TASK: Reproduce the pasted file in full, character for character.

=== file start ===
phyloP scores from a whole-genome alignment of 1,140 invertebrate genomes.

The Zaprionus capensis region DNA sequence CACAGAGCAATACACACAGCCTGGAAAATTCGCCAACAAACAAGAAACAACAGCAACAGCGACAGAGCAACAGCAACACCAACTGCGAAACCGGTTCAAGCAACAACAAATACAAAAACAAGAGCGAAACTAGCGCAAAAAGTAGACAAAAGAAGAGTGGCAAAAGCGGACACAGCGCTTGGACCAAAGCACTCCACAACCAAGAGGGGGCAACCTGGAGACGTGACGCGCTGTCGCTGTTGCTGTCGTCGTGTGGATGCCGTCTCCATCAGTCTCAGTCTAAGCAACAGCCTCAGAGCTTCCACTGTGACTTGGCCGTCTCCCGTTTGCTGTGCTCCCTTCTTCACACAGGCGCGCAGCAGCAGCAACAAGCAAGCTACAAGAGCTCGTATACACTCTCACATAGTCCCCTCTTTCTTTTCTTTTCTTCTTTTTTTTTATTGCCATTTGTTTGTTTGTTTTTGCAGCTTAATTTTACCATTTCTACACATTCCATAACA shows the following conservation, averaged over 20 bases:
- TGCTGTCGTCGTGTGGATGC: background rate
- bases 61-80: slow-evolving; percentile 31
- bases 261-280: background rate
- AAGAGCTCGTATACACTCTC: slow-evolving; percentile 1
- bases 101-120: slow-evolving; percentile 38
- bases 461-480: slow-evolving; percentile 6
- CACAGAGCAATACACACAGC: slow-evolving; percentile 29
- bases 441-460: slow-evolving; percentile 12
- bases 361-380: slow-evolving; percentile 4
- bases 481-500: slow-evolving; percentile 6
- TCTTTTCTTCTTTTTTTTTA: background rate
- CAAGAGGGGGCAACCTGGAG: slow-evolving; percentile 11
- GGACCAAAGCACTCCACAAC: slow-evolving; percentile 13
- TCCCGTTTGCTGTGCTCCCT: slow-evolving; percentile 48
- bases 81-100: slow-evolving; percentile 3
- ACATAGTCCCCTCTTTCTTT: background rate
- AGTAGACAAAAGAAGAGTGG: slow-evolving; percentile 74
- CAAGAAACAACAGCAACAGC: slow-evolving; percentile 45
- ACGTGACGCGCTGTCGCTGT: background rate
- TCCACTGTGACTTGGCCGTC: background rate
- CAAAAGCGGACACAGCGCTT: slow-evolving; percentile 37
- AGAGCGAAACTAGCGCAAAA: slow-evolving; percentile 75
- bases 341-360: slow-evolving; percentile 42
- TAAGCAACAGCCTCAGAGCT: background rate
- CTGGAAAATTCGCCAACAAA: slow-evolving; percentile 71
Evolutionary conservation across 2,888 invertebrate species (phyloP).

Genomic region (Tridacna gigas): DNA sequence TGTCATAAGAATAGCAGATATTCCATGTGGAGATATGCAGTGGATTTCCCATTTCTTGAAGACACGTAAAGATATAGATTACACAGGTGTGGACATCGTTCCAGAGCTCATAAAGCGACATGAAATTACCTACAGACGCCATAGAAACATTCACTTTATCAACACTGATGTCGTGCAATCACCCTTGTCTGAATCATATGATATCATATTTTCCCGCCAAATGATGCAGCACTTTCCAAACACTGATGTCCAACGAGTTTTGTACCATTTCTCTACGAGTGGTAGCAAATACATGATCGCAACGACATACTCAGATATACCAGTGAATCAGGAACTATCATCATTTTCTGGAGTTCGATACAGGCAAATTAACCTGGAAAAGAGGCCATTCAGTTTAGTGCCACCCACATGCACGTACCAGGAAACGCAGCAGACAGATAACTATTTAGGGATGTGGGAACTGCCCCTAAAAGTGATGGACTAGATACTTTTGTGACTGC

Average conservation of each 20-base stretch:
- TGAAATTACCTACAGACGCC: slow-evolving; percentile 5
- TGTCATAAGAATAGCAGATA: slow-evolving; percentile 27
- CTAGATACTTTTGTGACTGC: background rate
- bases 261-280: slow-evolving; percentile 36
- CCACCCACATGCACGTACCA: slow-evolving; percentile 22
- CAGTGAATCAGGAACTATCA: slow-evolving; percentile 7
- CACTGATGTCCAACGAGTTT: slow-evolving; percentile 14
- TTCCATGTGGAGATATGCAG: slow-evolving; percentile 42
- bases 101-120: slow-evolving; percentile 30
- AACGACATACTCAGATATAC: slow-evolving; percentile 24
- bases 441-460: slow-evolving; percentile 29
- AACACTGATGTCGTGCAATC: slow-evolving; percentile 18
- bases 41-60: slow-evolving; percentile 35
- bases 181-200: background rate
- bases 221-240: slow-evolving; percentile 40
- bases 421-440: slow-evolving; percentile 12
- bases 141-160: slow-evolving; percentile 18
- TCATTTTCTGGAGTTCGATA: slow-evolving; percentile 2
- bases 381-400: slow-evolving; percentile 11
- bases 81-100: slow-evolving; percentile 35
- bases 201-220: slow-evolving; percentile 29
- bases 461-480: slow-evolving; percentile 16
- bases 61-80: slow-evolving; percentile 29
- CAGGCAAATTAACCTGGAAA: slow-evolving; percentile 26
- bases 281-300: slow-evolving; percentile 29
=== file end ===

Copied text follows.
phyloP scores from a whole-genome alignment of 1,140 invertebrate genomes.

The Zaprionus capensis region DNA sequence CACAGAGCAATACACACAGCCTGGAAAATTCGCCAACAAACAAGAAACAACAGCAACAGCGACAGAGCAACAGCAACACCAACTGCGAAACCGGTTCAAGCAACAACAAATACAAAAACAAGAGCGAAACTAGCGCAAAAAGTAGACAAAAGAAGAGTGGCAAAAGCGGACACAGCGCTTGGACCAAAGCACTCCACAACCAAGAGGGGGCAACCTGGAGACGTGACGCGCTGTCGCTGTTGCTGTCGTCGTGTGGATGCCGTCTCCATCAGTCTCAGTCTAAGCAACAGCCTCAGAGCTTCCACTGTGACTTGGCCGTCTCCCGTTTGCTGTGCTCCCTTCTTCACACAGGCGCGCAGCAGCAGCAACAAGCAAGCTACAAGAGCTCGTATACACTCTCACATAGTCCCCTCTTTCTTTTCTTTTCTTCTTTTTTTTTATTGCCATTTGTTTGTTTGTTTTTGCAGCTTAATTTTACCATTTCTACACATTCCATAACA shows the following conservation, averaged over 20 bases:
- TGCTGTCGTCGTGTGGATGC: background rate
- bases 61-80: slow-evolving; percentile 31
- bases 261-280: background rate
- AAGAGCTCGTATACACTCTC: slow-evolving; percentile 1
- bases 101-120: slow-evolving; percentile 38
- bases 461-480: slow-evolving; percentile 6
- CACAGAGCAATACACACAGC: slow-evolving; percentile 29
- bases 441-460: slow-evolving; percentile 12
- bases 361-380: slow-evolving; percentile 4
- bases 481-500: slow-evolving; percentile 6
- TCTTTTCTTCTTTTTTTTTA: background rate
- CAAGAGGGGGCAACCTGGAG: slow-evolving; percentile 11
- GGACCAAAGCACTCCACAAC: slow-evolving; percentile 13
- TCCCGTTTGCTGTGCTCCCT: slow-evolving; percentile 48
- bases 81-100: slow-evolving; percentile 3
- ACATAGTCCCCTCTTTCTTT: background rate
- AGTAGACAAAAGAAGAGTGG: slow-evolving; percentile 74
- CAAGAAACAACAGCAACAGC: slow-evolving; percentile 45
- ACGTGACGCGCTGTCGCTGT: background rate
- TCCACTGTGACTTGGCCGTC: background rate
- CAAAAGCGGACACAGCGCTT: slow-evolving; percentile 37
- AGAGCGAAACTAGCGCAAAA: slow-evolving; percentile 75
- bases 341-360: slow-evolving; percentile 42
- TAAGCAACAGCCTCAGAGCT: background rate
- CTGGAAAATTCGCCAACAAA: slow-evolving; percentile 71
Evolutionary conservation across 2,888 invertebrate species (phyloP).

Genomic region (Tridacna gigas): DNA sequence TGTCATAAGAATAGCAGATATTCCATGTGGAGATATGCAGTGGATTTCCCATTTCTTGAAGACACGTAAAGATATAGATTACACAGGTGTGGACATCGTTCCAGAGCTCATAAAGCGACATGAAATTACCTACAGACGCCATAGAAACATTCACTTTATCAACACTGATGTCGTGCAATCACCCTTGTCTGAATCATATGATATCATATTTTCCCGCCAAATGATGCAGCACTTTCCAAACACTGATGTCCAACGAGTTTTGTACCATTTCTCTACGAGTGGTAGCAAATACATGATCGCAACGACATACTCAGATATACCAGTGAATCAGGAACTATCATCATTTTCTGGAGTTCGATACAGGCAAATTAACCTGGAAAAGAGGCCATTCAGTTTAGTGCCACCCACATGCACGTACCAGGAAACGCAGCAGACAGATAACTATTTAGGGATGTGGGAACTGCCCCTAAAAGTGATGGACTAGATACTTTTGTGACTGC

Average conservation of each 20-base stretch:
- TGAAATTACCTACAGACGCC: slow-evolving; percentile 5
- TGTCATAAGAATAGCAGATA: slow-evolving; percentile 27
- CTAGATACTTTTGTGACTGC: background rate
- bases 261-280: slow-evolving; percentile 36
- CCACCCACATGCACGTACCA: slow-evolving; percentile 22
- CAGTGAATCAGGAACTATCA: slow-evolving; percentile 7
- CACTGATGTCCAACGAGTTT: slow-evolving; percentile 14
- TTCCATGTGGAGATATGCAG: slow-evolving; percentile 42
- bases 101-120: slow-evolving; percentile 30
- AACGACATACTCAGATATAC: slow-evolving; percentile 24
- bases 441-460: slow-evolving; percentile 29
- AACACTGATGTCGTGCAATC: slow-evolving; percentile 18
- bases 41-60: slow-evolving; percentile 35
- bases 181-200: background rate
- bases 221-240: slow-evolving; percentile 40
- bases 421-440: slow-evolving; percentile 12
- bases 141-160: slow-evolving; percentile 18
- TCATTTTCTGGAGTTCGATA: slow-evolving; percentile 2
- bases 381-400: slow-evolving; percentile 11
- bases 81-100: slow-evolving; percentile 35
- bases 201-220: slow-evolving; percentile 29
- bases 461-480: slow-evolving; percentile 16
- bases 61-80: slow-evolving; percentile 29
- CAGGCAAATTAACCTGGAAA: slow-evolving; percentile 26
- bases 281-300: slow-evolving; percentile 29